> I have some code which partitions a region of space into 49 sections. On the lines running between these sections I am able to determine the exact value of a function I am interested in. Then to estimate the value of the function between these lines, I then interpolate between the values on these lines either side of a point I am interested in. To do this I first have to find the correct lines either side of the point I wish to evaluate which is where I'm getting an odd error.
>
> By chance one of the points I wish to evaluate has come out as a value very close to one of the lines. The nearest line is at the line x=0.4, and my actual point has the x position 0.4 - 5.5511e-017. This is just under 0.4, which I discovered with the following code:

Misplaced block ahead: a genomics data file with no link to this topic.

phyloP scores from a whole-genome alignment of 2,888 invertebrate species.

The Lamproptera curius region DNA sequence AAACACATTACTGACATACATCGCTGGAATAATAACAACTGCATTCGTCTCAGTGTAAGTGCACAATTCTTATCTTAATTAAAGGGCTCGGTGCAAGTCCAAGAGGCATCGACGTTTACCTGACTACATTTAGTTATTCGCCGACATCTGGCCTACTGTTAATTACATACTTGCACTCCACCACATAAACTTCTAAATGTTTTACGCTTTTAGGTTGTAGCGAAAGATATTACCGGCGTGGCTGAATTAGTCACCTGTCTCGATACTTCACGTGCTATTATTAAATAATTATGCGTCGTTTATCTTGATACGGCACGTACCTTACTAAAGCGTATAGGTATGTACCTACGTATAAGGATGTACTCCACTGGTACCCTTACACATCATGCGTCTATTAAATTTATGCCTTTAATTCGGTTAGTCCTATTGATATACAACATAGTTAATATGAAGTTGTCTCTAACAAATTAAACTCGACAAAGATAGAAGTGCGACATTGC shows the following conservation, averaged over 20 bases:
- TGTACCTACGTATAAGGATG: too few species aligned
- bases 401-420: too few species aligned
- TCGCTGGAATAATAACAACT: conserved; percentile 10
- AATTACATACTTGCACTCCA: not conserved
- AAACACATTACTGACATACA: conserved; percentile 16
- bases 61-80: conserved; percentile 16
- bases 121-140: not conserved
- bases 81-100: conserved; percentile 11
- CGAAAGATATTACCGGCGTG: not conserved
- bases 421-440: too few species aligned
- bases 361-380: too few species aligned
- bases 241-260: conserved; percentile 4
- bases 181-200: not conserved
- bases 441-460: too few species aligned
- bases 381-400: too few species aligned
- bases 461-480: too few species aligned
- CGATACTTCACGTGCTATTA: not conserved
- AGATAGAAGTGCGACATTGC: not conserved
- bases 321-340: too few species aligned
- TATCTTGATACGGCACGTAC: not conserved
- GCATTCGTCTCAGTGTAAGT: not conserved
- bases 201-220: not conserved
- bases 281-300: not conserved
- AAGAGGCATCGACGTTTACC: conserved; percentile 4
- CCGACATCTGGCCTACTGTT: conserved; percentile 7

>
> xyCoords(19,2) - 0.4
>
> ans =
>
> -5.5511e-017
>
> The region is split into 50 lines, and the correct lines either side of this point are the lines at x=0.38 and x = 0.4. However, if I do the following to find the nearest line below this point:
>
> >> floor(rzCoords(19,2) * 50)/50
>
> ans =
>
> 0.4000
>
> I get the answer above which is not the line below the point as desired. For comparison, if I do:
>
> >> floor(0.399999999*50)/50
>
> ans =
>
> 0.3800
>
> I get the correct line, the line at 0.38. To check what's going on I can also do the following to confirm that the number is definately less than 0.4:
>
> >> xyCoords(19,2) == 0.4
>
> ans =
>
> 0
>
> >> xyCoords(19,2) < 0.4
>
> ans =
>
> 1
>
> This is a major problem, because if I then use the interp1 function as I would like to, as below for instance:
>